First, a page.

• 45 minutes for single pilot class ratings VFR only;
  • 60 minutes for extension of BPL commercial privileges;
  • 90 minutes for LAPL(A), PPL(A) and CPL(A), including the navigation section;
  • 60 minutes for IR, EIR, instructor certificates, and single pilot type or class ratings; and
  • 120 minutes for MPL, ATPL, and multi pilot type ratings.

Method of the checking

Before undertaking a skill test, proficiency check or assessment of competence, an examiner will verify that the aircraft or FSTD intended to be used is suitable and appropriately equipped for the test or check. Aircraft that fall under points (a), (b), (c), or (d) of Annex I to the Basic Regulation can be used provided that they are subject to an authorisation as per point ORA.ATO.135 or point DTO.GEN.240.

Skill test, proficiency check or assessment of competence flights have be conducted in accordance with the AFM and, if applicable, the AOM. A test or check flight will be conducted within the limitations contained in the Operations manual of an ATO or the Operator for which the applicant is flying, as applicable, or, if available, within the limitations placed by the DTO.

A skill test or proficiency check is intended to simulate a practical flight. Thus, an examiner may set practical scenarios for an applicant while ensuring that the applicant is not confused and air safety is not compromised.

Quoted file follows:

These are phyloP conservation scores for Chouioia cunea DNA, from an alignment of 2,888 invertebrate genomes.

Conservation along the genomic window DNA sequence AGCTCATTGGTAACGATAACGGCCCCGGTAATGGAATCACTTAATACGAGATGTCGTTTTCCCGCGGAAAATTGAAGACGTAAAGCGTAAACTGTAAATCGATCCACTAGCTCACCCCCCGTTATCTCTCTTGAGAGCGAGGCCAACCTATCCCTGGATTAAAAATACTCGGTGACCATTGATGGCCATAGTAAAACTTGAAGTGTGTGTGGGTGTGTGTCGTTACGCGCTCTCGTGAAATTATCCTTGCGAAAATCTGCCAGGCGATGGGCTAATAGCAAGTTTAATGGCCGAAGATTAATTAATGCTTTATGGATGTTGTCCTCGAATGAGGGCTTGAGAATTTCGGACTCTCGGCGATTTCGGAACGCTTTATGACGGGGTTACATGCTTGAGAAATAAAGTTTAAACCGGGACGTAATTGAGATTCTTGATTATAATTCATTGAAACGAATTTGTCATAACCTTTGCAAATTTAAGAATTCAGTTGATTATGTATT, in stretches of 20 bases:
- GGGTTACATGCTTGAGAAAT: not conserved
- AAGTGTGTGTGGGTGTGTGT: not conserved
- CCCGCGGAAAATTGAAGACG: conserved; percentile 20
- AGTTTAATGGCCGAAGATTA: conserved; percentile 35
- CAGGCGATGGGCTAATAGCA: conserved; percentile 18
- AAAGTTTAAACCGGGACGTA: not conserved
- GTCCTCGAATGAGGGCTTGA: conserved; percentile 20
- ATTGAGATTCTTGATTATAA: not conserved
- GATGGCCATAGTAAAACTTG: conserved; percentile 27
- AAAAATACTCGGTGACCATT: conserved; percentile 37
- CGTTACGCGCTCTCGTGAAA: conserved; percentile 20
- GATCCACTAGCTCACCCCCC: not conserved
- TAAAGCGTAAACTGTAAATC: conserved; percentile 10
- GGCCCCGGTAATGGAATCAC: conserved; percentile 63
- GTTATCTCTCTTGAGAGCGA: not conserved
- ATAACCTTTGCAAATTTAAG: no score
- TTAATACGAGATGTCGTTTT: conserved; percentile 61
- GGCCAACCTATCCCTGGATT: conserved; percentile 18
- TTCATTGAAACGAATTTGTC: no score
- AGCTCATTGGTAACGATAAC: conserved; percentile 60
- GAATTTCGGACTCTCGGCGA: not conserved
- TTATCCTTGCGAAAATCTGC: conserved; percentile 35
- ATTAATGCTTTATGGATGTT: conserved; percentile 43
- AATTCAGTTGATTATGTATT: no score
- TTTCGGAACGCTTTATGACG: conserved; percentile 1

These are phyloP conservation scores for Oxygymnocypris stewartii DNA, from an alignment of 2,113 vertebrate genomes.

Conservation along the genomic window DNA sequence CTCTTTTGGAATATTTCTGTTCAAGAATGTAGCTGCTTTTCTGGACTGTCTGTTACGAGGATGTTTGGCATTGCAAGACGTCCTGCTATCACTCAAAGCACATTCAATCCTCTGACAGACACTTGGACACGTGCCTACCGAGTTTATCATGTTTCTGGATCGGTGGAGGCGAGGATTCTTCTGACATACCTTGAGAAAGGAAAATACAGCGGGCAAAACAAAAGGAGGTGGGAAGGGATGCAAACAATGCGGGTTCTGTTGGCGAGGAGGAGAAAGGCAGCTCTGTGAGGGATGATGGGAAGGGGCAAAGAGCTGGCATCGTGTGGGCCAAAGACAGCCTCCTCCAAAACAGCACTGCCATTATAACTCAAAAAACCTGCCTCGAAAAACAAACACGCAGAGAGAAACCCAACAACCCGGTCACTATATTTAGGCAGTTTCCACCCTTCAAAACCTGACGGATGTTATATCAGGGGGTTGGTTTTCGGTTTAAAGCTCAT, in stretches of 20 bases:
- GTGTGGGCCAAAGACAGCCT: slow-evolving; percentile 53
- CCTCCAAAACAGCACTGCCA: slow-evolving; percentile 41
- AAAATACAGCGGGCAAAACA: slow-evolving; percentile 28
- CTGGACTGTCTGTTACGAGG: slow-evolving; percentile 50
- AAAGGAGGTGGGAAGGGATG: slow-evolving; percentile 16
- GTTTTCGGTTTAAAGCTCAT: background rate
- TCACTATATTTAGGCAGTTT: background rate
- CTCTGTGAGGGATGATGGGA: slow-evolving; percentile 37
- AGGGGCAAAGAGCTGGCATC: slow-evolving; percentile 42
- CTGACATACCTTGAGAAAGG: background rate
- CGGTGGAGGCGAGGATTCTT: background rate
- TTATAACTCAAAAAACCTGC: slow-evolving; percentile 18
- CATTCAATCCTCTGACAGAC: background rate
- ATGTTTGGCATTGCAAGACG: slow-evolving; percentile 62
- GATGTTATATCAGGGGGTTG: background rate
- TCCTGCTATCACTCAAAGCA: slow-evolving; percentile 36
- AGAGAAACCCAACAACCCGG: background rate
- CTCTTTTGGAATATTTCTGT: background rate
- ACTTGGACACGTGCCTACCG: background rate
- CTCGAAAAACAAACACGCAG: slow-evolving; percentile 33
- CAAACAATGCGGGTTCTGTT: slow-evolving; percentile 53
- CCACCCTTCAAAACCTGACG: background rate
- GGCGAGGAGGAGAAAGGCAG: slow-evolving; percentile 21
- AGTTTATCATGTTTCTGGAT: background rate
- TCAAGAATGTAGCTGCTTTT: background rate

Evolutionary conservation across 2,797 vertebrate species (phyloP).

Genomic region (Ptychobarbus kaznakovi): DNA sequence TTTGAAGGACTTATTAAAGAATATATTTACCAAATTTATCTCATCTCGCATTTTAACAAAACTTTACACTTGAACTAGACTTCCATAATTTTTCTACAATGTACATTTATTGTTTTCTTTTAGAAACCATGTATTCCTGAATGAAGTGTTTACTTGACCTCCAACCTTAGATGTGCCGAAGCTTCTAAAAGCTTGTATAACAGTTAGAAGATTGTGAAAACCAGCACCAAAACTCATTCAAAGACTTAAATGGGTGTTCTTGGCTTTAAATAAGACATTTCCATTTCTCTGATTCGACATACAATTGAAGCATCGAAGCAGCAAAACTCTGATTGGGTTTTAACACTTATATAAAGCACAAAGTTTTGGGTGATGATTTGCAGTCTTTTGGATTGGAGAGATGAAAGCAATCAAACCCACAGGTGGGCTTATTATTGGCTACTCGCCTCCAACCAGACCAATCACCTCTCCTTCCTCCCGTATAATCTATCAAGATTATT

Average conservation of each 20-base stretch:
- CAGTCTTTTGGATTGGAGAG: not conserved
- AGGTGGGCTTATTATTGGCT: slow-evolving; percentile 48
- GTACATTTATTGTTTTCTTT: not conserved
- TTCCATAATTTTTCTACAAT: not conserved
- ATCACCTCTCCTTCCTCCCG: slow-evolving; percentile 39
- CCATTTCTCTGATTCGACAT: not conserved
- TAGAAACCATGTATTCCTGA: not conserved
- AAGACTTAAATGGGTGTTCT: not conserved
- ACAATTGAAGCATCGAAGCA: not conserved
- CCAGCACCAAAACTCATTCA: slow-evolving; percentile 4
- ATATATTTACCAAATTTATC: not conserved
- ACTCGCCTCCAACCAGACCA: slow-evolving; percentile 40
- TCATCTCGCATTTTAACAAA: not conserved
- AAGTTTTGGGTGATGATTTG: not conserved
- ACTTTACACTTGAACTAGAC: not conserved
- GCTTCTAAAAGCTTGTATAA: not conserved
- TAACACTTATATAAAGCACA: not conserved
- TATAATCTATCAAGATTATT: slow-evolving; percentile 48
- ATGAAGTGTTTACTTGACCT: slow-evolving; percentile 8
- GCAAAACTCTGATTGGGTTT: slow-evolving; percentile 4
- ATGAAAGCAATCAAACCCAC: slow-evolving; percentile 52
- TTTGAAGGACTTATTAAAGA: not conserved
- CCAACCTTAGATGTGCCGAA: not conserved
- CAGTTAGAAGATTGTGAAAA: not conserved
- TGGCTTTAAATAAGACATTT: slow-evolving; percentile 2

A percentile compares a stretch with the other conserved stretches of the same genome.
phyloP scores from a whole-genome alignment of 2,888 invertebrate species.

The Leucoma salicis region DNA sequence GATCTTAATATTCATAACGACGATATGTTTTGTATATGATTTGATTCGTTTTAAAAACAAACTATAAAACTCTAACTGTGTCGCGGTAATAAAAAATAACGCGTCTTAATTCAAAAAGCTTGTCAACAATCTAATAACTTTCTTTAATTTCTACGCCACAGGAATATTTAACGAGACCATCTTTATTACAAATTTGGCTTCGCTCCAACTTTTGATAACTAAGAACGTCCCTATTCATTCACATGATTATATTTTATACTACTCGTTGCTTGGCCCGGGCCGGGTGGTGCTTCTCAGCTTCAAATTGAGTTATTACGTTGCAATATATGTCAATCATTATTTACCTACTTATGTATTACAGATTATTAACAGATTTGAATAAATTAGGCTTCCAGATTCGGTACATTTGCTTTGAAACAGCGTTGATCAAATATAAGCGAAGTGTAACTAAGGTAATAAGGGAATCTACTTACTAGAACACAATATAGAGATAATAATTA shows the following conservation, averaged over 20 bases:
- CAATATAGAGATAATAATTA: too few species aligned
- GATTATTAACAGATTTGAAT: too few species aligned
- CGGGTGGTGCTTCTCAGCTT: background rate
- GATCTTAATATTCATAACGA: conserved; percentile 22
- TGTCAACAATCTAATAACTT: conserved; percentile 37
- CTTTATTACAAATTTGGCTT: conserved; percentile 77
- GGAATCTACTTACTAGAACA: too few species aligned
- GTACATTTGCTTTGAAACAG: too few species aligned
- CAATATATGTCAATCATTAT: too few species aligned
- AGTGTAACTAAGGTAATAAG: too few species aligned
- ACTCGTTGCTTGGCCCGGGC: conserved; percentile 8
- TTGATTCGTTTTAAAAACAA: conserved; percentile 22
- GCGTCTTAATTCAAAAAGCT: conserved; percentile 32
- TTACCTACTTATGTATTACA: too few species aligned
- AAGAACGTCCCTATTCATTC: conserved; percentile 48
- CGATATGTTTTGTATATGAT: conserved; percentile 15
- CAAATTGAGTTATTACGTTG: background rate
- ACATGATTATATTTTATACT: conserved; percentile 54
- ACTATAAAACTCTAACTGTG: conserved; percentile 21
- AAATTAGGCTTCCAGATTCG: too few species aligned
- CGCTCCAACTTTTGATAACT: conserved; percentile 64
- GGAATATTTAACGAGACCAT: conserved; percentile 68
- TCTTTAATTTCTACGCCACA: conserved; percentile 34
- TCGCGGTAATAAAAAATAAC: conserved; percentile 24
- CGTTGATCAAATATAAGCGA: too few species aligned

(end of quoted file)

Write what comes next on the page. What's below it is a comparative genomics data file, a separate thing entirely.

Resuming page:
When manoeuvres are to be flown by sole reference to instruments, the examiner should ensure that a suitable method of screening is used to simulate IMC. An examiner should maintain a flight log and assessment record during the test or check for reference during the post or flight debriefing. An examiner should be flexible to the possibility of changes arising to preflight briefings due to ATC instructions, or other circumstances affecting the skill test, proficiency check or assessment of competence.

Where changes arise to a planned checkride an EASA examiner should be satisfied that the applicant understands and accepts the changes. Otherwise, the test or check flight should be terminated.

Should an applicant choose not to continue a test or check for reasons considered inadequate by an examiner, the applicant will be assessed as having failed those items or sections not attempted. If the test or check is terminated for reasons considered adequate by the examiner, only these items or sections not completed will be tested during a subsequent test or check. An examiner may terminate a test or check at any stage, if it is considered that the applicant’s competency requires a complete re-test or re-check.